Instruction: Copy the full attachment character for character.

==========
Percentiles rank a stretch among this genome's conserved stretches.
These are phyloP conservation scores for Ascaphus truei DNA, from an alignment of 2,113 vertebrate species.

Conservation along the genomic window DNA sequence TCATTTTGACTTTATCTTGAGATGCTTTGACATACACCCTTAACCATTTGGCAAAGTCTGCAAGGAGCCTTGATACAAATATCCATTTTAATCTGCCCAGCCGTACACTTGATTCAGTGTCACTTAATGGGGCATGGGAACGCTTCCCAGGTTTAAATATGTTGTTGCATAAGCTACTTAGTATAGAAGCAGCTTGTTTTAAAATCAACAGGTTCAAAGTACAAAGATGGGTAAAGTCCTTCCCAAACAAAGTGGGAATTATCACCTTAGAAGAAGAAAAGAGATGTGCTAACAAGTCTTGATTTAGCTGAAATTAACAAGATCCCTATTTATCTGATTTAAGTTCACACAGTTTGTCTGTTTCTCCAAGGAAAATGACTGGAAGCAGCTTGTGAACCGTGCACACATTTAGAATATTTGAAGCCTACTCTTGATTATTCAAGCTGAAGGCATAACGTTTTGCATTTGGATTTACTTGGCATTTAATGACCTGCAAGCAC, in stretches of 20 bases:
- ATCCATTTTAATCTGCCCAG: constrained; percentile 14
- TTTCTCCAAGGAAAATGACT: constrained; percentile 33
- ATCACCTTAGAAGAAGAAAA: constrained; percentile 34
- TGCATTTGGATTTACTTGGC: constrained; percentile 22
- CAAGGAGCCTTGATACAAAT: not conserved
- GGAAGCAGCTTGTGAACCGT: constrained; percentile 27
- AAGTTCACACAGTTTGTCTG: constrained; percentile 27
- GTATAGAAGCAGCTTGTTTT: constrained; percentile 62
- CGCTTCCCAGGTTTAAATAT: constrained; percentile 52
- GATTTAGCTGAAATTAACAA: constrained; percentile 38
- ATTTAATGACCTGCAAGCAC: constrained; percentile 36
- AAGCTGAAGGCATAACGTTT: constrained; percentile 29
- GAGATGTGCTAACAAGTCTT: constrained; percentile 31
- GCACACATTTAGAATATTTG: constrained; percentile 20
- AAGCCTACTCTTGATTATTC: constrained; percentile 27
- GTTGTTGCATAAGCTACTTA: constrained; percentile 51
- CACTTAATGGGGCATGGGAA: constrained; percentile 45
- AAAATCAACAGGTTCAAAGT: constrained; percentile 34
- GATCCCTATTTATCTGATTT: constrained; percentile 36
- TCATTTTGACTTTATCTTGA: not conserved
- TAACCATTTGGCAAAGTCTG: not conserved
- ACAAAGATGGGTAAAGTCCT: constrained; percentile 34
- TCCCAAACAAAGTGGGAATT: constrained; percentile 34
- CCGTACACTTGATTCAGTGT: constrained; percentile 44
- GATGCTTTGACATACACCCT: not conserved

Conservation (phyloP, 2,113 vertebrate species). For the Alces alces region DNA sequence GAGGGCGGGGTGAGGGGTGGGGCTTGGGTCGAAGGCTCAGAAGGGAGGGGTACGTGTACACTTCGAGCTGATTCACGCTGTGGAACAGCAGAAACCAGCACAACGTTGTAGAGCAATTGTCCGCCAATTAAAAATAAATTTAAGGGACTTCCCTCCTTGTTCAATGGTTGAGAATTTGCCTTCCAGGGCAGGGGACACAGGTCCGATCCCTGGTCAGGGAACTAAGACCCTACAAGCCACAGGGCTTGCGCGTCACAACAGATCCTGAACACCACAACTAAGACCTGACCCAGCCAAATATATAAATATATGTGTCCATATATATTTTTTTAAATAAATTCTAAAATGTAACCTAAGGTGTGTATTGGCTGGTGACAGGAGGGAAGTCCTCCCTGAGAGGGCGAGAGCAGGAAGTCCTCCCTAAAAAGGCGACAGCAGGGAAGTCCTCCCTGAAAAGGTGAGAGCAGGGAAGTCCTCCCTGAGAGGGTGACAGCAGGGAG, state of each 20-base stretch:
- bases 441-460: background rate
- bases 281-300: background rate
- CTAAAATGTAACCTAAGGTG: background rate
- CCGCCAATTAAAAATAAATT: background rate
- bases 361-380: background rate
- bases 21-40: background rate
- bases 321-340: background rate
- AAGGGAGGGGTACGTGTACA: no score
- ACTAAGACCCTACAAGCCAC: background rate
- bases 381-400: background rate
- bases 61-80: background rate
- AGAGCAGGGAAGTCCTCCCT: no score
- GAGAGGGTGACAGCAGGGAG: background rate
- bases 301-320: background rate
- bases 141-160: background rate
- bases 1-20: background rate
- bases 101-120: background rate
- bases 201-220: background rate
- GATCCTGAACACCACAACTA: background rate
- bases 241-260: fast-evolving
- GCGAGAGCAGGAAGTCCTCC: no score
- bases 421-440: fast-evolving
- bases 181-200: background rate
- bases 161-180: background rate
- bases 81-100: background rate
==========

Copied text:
Percentiles rank a stretch among this genome's conserved stretches.
These are phyloP conservation scores for Ascaphus truei DNA, from an alignment of 2,113 vertebrate species.

Conservation along the genomic window DNA sequence TCATTTTGACTTTATCTTGAGATGCTTTGACATACACCCTTAACCATTTGGCAAAGTCTGCAAGGAGCCTTGATACAAATATCCATTTTAATCTGCCCAGCCGTACACTTGATTCAGTGTCACTTAATGGGGCATGGGAACGCTTCCCAGGTTTAAATATGTTGTTGCATAAGCTACTTAGTATAGAAGCAGCTTGTTTTAAAATCAACAGGTTCAAAGTACAAAGATGGGTAAAGTCCTTCCCAAACAAAGTGGGAATTATCACCTTAGAAGAAGAAAAGAGATGTGCTAACAAGTCTTGATTTAGCTGAAATTAACAAGATCCCTATTTATCTGATTTAAGTTCACACAGTTTGTCTGTTTCTCCAAGGAAAATGACTGGAAGCAGCTTGTGAACCGTGCACACATTTAGAATATTTGAAGCCTACTCTTGATTATTCAAGCTGAAGGCATAACGTTTTGCATTTGGATTTACTTGGCATTTAATGACCTGCAAGCAC, in stretches of 20 bases:
- ATCCATTTTAATCTGCCCAG: constrained; percentile 14
- TTTCTCCAAGGAAAATGACT: constrained; percentile 33
- ATCACCTTAGAAGAAGAAAA: constrained; percentile 34
- TGCATTTGGATTTACTTGGC: constrained; percentile 22
- CAAGGAGCCTTGATACAAAT: not conserved
- GGAAGCAGCTTGTGAACCGT: constrained; percentile 27
- AAGTTCACACAGTTTGTCTG: constrained; percentile 27
- GTATAGAAGCAGCTTGTTTT: constrained; percentile 62
- CGCTTCCCAGGTTTAAATAT: constrained; percentile 52
- GATTTAGCTGAAATTAACAA: constrained; percentile 38
- ATTTAATGACCTGCAAGCAC: constrained; percentile 36
- AAGCTGAAGGCATAACGTTT: constrained; percentile 29
- GAGATGTGCTAACAAGTCTT: constrained; percentile 31
- GCACACATTTAGAATATTTG: constrained; percentile 20
- AAGCCTACTCTTGATTATTC: constrained; percentile 27
- GTTGTTGCATAAGCTACTTA: constrained; percentile 51
- CACTTAATGGGGCATGGGAA: constrained; percentile 45
- AAAATCAACAGGTTCAAAGT: constrained; percentile 34
- GATCCCTATTTATCTGATTT: constrained; percentile 36
- TCATTTTGACTTTATCTTGA: not conserved
- TAACCATTTGGCAAAGTCTG: not conserved
- ACAAAGATGGGTAAAGTCCT: constrained; percentile 34
- TCCCAAACAAAGTGGGAATT: constrained; percentile 34
- CCGTACACTTGATTCAGTGT: constrained; percentile 44
- GATGCTTTGACATACACCCT: not conserved

Conservation (phyloP, 2,113 vertebrate species). For the Alces alces region DNA sequence GAGGGCGGGGTGAGGGGTGGGGCTTGGGTCGAAGGCTCAGAAGGGAGGGGTACGTGTACACTTCGAGCTGATTCACGCTGTGGAACAGCAGAAACCAGCACAACGTTGTAGAGCAATTGTCCGCCAATTAAAAATAAATTTAAGGGACTTCCCTCCTTGTTCAATGGTTGAGAATTTGCCTTCCAGGGCAGGGGACACAGGTCCGATCCCTGGTCAGGGAACTAAGACCCTACAAGCCACAGGGCTTGCGCGTCACAACAGATCCTGAACACCACAACTAAGACCTGACCCAGCCAAATATATAAATATATGTGTCCATATATATTTTTTTAAATAAATTCTAAAATGTAACCTAAGGTGTGTATTGGCTGGTGACAGGAGGGAAGTCCTCCCTGAGAGGGCGAGAGCAGGAAGTCCTCCCTAAAAAGGCGACAGCAGGGAAGTCCTCCCTGAAAAGGTGAGAGCAGGGAAGTCCTCCCTGAGAGGGTGACAGCAGGGAG, state of each 20-base stretch:
- bases 441-460: background rate
- bases 281-300: background rate
- CTAAAATGTAACCTAAGGTG: background rate
- CCGCCAATTAAAAATAAATT: background rate
- bases 361-380: background rate
- bases 21-40: background rate
- bases 321-340: background rate
- AAGGGAGGGGTACGTGTACA: no score
- ACTAAGACCCTACAAGCCAC: background rate
- bases 381-400: background rate
- bases 61-80: background rate
- AGAGCAGGGAAGTCCTCCCT: no score
- GAGAGGGTGACAGCAGGGAG: background rate
- bases 301-320: background rate
- bases 141-160: background rate
- bases 1-20: background rate
- bases 101-120: background rate
- bases 201-220: background rate
- GATCCTGAACACCACAACTA: background rate
- bases 241-260: fast-evolving
- GCGAGAGCAGGAAGTCCTCC: no score
- bases 421-440: fast-evolving
- bases 181-200: background rate
- bases 161-180: background rate
- bases 81-100: background rate